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The worlds largest coffee-producing region-Latin America is on direct target of global warming resulting a significant reduction of as big as 88% in coffee production by 2050. These findings have been published in the Proceedings of the National Academy of Sciences (PNAS).
According to Taylor Ricketts, director of the University of Vermonts (UVM) Gund Institute for Environment and study co-author, Coffee tends to be one of the most valuable commodities on earth and needs a suitable climate and numerous bees to pollinate it so that it can yield a good crop. This study gives us an insight into how both coffee and bees are affected due to the climatic change and how the coffee cultivators are ultimately going to face its consequences.
While there have been many other researches that give an insight into the climate-coffee scenario, none of them have explored the relation between coffee and bees at a national or continental scale. Contrary to previous assessments, this study forecasts a much greater loss in coffee production by the year 2050. The largest decline has been projected in Nicaragua, Honduras and Venezuela which lacks mountainous regions for cultivators to shift to cooler climates.Coffee production is the main source of livelihood for millions of rural poor people and a decline in coffee production is sure to hit them bad. While this study brings bad news for Latin America, A slight increase in coffee production in Mexico, Guatemala, Columbia and Costa-Rica is estimated mainly because of them being mountainous areas where temperatures are expected to support coffee growth and increase in bee population.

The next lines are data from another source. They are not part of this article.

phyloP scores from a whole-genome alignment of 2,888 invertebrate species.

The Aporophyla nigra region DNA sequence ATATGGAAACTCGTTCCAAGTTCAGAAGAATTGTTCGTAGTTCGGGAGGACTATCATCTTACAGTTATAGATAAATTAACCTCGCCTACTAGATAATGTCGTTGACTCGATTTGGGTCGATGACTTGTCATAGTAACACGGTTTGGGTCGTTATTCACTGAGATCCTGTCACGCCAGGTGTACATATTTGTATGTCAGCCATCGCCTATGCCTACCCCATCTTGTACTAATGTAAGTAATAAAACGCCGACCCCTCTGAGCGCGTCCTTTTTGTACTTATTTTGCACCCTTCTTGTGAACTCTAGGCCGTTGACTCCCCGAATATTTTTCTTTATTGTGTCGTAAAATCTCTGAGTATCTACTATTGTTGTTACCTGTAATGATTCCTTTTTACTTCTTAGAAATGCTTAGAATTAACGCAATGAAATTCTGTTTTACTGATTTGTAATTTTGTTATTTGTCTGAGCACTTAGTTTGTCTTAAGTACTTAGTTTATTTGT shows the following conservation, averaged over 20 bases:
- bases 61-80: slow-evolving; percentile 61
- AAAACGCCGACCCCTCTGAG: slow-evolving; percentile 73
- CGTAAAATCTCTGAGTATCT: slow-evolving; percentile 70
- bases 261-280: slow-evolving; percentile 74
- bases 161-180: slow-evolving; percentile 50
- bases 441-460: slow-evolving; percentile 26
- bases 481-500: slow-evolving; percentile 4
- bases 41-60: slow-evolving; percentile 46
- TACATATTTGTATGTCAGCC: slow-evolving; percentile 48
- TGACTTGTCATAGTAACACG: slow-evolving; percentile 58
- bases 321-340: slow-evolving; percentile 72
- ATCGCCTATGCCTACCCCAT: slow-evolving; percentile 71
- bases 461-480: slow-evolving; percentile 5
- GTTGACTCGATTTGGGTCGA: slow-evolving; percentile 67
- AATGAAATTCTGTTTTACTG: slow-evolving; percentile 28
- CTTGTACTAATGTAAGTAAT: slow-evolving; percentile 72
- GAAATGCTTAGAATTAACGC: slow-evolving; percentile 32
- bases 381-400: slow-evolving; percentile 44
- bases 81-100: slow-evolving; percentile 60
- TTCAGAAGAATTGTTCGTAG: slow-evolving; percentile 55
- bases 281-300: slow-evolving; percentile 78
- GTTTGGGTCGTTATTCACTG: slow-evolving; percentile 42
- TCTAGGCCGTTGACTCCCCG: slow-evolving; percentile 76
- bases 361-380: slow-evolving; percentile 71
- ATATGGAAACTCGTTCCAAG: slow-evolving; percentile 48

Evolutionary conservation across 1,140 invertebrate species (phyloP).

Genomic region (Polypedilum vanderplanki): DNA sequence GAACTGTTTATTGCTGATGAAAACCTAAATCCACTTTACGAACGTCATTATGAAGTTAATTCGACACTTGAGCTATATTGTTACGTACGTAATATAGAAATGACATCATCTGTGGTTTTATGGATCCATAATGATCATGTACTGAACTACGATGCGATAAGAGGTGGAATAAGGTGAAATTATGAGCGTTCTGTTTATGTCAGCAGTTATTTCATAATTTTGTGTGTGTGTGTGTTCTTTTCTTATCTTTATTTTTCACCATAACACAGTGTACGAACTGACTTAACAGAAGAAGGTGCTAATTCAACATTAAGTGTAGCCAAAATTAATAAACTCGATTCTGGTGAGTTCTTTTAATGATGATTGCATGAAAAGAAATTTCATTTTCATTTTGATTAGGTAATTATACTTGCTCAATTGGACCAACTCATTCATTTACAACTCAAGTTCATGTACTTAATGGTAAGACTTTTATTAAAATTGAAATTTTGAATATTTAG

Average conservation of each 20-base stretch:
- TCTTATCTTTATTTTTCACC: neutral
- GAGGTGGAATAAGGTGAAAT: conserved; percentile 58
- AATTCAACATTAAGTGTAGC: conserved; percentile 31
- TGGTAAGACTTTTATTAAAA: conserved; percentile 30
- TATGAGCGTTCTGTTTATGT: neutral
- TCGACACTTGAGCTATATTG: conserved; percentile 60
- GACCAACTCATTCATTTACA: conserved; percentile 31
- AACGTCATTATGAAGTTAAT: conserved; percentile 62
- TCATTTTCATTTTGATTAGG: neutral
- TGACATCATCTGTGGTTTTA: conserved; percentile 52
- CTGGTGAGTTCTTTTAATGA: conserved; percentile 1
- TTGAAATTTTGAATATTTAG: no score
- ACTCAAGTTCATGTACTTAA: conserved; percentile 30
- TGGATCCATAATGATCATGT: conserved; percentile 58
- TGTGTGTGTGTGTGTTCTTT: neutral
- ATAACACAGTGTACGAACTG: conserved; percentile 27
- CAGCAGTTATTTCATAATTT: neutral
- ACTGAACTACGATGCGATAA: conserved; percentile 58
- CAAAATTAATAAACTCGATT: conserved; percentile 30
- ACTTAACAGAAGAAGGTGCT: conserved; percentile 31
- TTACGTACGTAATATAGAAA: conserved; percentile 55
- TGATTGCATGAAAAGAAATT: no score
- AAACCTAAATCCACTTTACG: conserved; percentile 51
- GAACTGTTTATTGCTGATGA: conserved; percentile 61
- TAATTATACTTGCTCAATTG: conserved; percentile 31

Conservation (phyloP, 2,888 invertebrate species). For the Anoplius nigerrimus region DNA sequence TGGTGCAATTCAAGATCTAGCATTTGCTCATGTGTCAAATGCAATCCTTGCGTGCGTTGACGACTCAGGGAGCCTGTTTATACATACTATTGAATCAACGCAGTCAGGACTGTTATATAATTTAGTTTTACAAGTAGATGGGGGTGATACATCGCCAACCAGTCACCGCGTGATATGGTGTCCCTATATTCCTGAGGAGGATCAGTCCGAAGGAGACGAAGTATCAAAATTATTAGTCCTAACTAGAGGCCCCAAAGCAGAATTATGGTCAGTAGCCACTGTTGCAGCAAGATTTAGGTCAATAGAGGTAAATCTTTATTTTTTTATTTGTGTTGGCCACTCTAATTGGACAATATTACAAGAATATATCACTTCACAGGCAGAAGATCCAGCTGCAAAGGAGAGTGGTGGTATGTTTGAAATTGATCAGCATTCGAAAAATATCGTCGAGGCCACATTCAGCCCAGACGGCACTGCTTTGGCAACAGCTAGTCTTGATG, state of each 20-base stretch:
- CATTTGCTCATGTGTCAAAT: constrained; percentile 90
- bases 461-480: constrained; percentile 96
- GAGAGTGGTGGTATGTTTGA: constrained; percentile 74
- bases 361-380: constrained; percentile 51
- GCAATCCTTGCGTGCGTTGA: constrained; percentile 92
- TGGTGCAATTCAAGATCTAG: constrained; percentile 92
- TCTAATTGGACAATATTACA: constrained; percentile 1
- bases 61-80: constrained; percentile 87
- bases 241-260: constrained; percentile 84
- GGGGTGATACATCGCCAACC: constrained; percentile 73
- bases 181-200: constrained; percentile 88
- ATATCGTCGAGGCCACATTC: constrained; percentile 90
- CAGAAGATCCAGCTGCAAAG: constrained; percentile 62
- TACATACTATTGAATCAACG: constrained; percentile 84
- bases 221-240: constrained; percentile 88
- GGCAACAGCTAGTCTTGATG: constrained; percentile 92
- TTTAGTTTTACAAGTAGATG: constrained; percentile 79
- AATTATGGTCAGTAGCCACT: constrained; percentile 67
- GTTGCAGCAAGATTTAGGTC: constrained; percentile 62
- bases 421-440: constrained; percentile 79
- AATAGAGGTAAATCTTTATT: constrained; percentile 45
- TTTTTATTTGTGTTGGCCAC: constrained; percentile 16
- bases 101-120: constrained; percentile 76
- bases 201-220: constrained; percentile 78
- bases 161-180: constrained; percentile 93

The study also provides strategies to improve coffee growth and bee pollination in Latin America. Prioritizing farming practices that do not have any negative impact on climate is the way to go. Less chemical pesticides and more organic ones is sure to have a positive impact in the long run. Protect forests and maintain shade trees to help bees reproduce and have a natural habitat. This will support pollinators, which in turn increase coffee production by increasing the frequency of pollination.
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